Roy Hodgson's England squad fly to Poland today to their Euro 2012 base camp with a warning from one of the Football Association's most senior figures that the nation has to be realistic about the potential of a team that is not able to "outplay" other elite European teams.
Gareth Southgate, the FA's head of elite development and soon to be appointed as technical director, said Hodgson's team would have to stick to their strengths, which were that they were difficult to beat. He called for supporters to be patient with a squad that has already been ravaged by injuries.
Southgate, 41, now an ITV pundit who won 57 England caps, was speaking at the broadcaster's launch of its coverage of Euro 2012 last month. The England team fly from Luton airport to Krakow at 2pm today having reconvened at their hotel in Hertfordshire yesterday after a short break. John Terry was one of those players who did not take part in full training but is expected to be fit for Monday's game against France, who beat Estonia 4-0 last night in Paris.
Southgate said: "I don't think we are in a situation where, as a country, we can go out there and outplay too many teams. We rarely outpossess other countries, so we've got to think logically about how we set up and the best way to get results.
"That's not negative. How did we beat Spain [under Fabio Capello in November]? How did Chelsea get through against Barcelona? In certain games you have to accept the opposition might get more of the ball, so that tends to dictate what you do with your selection. While certainly you want to win the first game in the tournament, if you lose it you have a mountain to climb."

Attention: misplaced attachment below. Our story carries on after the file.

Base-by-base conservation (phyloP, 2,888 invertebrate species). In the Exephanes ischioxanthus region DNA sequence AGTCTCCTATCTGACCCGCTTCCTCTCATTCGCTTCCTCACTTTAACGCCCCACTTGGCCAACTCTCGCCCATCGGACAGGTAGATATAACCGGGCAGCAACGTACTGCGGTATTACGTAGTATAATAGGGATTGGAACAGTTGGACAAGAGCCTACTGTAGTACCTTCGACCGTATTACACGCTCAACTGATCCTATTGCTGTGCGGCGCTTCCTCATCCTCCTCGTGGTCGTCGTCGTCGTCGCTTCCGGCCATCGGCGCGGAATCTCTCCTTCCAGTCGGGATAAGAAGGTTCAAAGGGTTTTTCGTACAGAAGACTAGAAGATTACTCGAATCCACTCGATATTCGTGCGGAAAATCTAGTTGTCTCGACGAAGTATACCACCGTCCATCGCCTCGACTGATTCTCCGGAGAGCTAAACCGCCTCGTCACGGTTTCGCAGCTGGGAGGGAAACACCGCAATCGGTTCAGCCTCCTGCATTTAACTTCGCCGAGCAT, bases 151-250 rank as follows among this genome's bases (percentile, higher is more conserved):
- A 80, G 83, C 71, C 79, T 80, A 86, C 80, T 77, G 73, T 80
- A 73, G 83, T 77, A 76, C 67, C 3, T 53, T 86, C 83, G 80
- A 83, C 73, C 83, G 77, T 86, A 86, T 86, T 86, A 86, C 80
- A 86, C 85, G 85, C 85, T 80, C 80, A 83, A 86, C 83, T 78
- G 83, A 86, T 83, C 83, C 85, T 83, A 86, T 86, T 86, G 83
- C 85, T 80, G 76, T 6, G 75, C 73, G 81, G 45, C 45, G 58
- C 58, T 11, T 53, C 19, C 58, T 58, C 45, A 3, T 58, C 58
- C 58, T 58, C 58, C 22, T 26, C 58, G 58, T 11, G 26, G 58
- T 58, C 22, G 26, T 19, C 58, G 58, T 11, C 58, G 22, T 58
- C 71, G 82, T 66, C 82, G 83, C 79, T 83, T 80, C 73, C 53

In answer to what the FA's response would be should England go out at the group stage, Southgate said: "There's always an inquest whatever happens, but we have to have a realism about the situation [Hodgson has] been put into, the amount of time he's got to work with the team. If you look outside the squad and the standby list, there aren't too many players that come into your thinking as being of international quality. The pool of players to pick from is the biggest thing, long-term, we have to look at, developing young players and changing how we do that and then that they are given an opportunity with clubs."
Southgate also challenged young players to make "the right sort of career moves". Southgate agreed that Adam Johnson, who played under him at Middlesbrough, was a prime example of a promising young English player who had moved to a big club and then seen his first-team chances limited.
"Now's there's a decision for Adam because at Middlesbrough he was playing every week. He's got to try to force his way into the first team there. He's got to think about that."
The former England manager Sven Goran Eriksson defended Hodgson over his decision to call up Martin Kelly instead of Rio Ferdinand for the injured Gary Cahill, insisting it had nothing to do with an alleged rift between the Manchester United defender and John Terry.
"I know there is no truth in these claims," he wrote in his column for Swedish newspaper Expressen. "How? You're just going to have to trust me."